The six phases of coaching soccer – Phase one
Posted by Mike Trusson on 18 June, 2010
When coaching soccer I am a big fan of simplifying the game as much as possible. Essentially soccer matches have six phases of play. If soccer coaches can recognise these phases and develop soccer coaching sessions that encourage players to understand their technical requirements and their roles, both as individuals and as a team, then the players, will be able to perform more effectively in games. Over the next few days we will be posting the six phases on the blog.
Phase one – When one team have the ball and are attacking, when they are in possession of the ball. Very often the opposition are reasonably organised defensively, have players behind the ball and the team in possession have to work hard to move the ball down the pitch to try and break down the opposition and score a goal. All the players in the team are involved in this attacking process, including the goalkeeper.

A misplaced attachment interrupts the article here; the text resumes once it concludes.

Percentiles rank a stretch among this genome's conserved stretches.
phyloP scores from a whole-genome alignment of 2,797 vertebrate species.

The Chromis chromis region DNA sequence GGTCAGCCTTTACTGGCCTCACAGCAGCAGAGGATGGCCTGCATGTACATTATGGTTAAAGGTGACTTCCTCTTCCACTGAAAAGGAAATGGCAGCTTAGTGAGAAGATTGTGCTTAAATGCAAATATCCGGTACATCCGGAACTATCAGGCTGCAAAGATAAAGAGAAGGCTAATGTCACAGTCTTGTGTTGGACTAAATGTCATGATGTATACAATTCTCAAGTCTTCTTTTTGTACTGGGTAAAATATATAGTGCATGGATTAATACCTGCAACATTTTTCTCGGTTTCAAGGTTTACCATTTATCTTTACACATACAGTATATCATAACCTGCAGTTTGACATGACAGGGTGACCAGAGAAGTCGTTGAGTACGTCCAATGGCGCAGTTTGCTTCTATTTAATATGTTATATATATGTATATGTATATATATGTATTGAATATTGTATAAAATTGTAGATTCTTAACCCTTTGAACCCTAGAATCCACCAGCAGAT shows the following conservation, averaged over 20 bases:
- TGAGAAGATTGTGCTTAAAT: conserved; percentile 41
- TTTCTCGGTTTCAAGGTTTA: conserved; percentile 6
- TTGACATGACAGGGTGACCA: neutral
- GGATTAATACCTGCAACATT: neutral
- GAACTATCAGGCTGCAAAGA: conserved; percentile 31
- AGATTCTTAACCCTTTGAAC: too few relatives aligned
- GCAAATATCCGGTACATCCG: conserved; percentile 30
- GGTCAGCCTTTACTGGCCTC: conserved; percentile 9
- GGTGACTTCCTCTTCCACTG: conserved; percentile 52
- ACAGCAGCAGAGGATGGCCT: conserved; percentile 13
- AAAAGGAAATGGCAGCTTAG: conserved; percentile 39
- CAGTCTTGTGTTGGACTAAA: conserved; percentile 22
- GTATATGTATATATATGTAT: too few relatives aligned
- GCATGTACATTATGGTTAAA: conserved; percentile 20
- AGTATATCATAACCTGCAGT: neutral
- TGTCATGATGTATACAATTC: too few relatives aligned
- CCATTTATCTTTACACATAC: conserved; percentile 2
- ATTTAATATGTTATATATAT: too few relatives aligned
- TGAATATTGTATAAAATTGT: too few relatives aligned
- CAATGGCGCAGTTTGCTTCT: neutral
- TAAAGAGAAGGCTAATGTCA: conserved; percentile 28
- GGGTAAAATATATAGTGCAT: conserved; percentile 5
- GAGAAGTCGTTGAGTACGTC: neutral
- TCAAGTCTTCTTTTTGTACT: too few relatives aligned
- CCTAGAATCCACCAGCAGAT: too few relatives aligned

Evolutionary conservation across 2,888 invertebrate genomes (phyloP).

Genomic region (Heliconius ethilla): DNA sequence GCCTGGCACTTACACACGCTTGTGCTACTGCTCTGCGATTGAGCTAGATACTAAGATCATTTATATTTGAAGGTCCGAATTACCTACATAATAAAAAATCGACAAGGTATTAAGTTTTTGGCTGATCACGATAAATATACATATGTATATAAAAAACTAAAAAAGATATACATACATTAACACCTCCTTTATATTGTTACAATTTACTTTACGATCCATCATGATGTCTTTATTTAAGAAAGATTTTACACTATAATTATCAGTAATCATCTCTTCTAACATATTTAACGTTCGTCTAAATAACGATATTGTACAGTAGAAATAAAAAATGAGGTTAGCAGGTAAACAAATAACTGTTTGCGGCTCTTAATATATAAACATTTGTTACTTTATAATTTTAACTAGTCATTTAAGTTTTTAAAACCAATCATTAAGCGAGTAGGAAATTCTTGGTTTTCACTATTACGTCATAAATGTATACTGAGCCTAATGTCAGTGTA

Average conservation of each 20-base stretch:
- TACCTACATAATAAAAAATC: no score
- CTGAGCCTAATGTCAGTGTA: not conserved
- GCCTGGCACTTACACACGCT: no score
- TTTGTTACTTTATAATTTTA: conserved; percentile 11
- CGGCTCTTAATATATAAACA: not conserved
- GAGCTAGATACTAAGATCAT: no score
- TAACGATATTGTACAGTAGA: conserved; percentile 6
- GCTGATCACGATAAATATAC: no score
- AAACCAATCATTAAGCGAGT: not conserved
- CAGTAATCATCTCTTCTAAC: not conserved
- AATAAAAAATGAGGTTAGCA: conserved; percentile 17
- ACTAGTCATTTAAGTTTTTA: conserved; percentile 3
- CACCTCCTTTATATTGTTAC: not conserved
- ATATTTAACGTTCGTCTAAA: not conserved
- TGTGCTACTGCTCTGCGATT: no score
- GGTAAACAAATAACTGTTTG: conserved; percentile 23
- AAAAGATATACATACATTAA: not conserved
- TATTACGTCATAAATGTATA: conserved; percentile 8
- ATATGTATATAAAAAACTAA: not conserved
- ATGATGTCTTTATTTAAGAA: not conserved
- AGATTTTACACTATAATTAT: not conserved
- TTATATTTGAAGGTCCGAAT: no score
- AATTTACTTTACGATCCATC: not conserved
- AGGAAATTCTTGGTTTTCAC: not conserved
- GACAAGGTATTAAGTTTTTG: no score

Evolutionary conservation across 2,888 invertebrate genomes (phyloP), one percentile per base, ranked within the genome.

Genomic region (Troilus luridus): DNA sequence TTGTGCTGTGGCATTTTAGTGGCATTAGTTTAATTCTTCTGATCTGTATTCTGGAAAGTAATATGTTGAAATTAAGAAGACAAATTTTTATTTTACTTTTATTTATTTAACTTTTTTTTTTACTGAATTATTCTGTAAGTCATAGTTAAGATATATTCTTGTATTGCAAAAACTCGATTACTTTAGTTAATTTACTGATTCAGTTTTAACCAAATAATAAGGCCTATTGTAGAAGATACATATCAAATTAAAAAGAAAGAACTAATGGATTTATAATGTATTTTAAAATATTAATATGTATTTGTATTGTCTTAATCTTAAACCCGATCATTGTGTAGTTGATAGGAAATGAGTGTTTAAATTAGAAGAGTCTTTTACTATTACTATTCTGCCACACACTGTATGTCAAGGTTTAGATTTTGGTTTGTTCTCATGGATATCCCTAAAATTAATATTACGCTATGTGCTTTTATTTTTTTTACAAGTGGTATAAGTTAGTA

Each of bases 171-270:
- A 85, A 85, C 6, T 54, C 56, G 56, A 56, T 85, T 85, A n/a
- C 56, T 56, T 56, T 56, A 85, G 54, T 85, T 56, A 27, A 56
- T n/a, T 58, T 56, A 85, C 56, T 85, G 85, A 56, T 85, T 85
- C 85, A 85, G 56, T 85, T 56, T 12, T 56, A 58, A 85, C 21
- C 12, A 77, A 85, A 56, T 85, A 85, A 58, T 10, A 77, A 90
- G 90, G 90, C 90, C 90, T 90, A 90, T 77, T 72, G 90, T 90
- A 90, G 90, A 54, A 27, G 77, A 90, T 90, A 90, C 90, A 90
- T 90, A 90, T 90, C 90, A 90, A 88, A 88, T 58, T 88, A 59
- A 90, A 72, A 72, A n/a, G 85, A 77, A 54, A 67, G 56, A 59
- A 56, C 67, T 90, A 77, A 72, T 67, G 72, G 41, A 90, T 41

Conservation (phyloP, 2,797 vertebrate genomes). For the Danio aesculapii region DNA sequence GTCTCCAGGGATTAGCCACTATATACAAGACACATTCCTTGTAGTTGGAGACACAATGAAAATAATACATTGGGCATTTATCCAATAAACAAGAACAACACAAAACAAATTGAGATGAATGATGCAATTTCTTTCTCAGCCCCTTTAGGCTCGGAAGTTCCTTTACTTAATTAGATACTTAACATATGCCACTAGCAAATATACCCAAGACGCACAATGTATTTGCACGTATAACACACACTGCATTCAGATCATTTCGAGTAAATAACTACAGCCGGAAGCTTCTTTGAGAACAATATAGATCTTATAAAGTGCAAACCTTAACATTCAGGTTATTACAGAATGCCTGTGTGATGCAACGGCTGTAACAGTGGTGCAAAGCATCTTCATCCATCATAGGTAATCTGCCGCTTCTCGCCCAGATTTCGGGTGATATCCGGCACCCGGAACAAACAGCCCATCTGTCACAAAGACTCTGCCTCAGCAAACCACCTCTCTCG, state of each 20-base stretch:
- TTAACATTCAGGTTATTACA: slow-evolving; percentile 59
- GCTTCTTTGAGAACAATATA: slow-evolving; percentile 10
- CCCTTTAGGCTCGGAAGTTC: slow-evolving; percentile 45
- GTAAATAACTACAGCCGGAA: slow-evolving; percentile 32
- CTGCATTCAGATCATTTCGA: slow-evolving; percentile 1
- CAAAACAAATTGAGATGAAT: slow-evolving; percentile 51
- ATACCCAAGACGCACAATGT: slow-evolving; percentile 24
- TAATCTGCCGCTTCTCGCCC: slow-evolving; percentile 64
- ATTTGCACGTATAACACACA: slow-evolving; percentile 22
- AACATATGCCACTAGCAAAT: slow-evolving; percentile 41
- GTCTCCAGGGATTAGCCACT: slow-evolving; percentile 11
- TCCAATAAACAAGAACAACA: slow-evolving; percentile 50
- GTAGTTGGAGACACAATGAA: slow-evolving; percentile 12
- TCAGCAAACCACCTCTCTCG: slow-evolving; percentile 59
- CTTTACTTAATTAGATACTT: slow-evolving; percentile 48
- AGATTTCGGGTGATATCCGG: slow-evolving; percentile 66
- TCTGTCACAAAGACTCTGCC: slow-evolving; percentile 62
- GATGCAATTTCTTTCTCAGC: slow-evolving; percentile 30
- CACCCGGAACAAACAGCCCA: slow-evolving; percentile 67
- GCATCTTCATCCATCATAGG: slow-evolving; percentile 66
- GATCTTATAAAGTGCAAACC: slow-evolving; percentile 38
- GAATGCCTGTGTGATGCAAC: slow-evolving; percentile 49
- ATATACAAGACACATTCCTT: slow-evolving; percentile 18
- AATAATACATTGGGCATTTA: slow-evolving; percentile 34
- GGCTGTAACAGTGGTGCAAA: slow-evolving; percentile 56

To help players understand the requirements needed for this phase, coaches should provide sessions that help players understand how to create space as individuals and as a team: To pass and move to advance the ball, either over short or longer distances and to pass in different directions to try and disrupt the defensive shape of the opposition and when to pass into space and when to pass to feet: For players to provide support and movement wherever the ball is, both in front and behind the ball: Players to develop specific skills, such as dribbling, turning, heading, running off the ball or running with the ball to advance down the pitch or break down the opposition: How to create and take shooting, heading and finishing opportunities and score goals.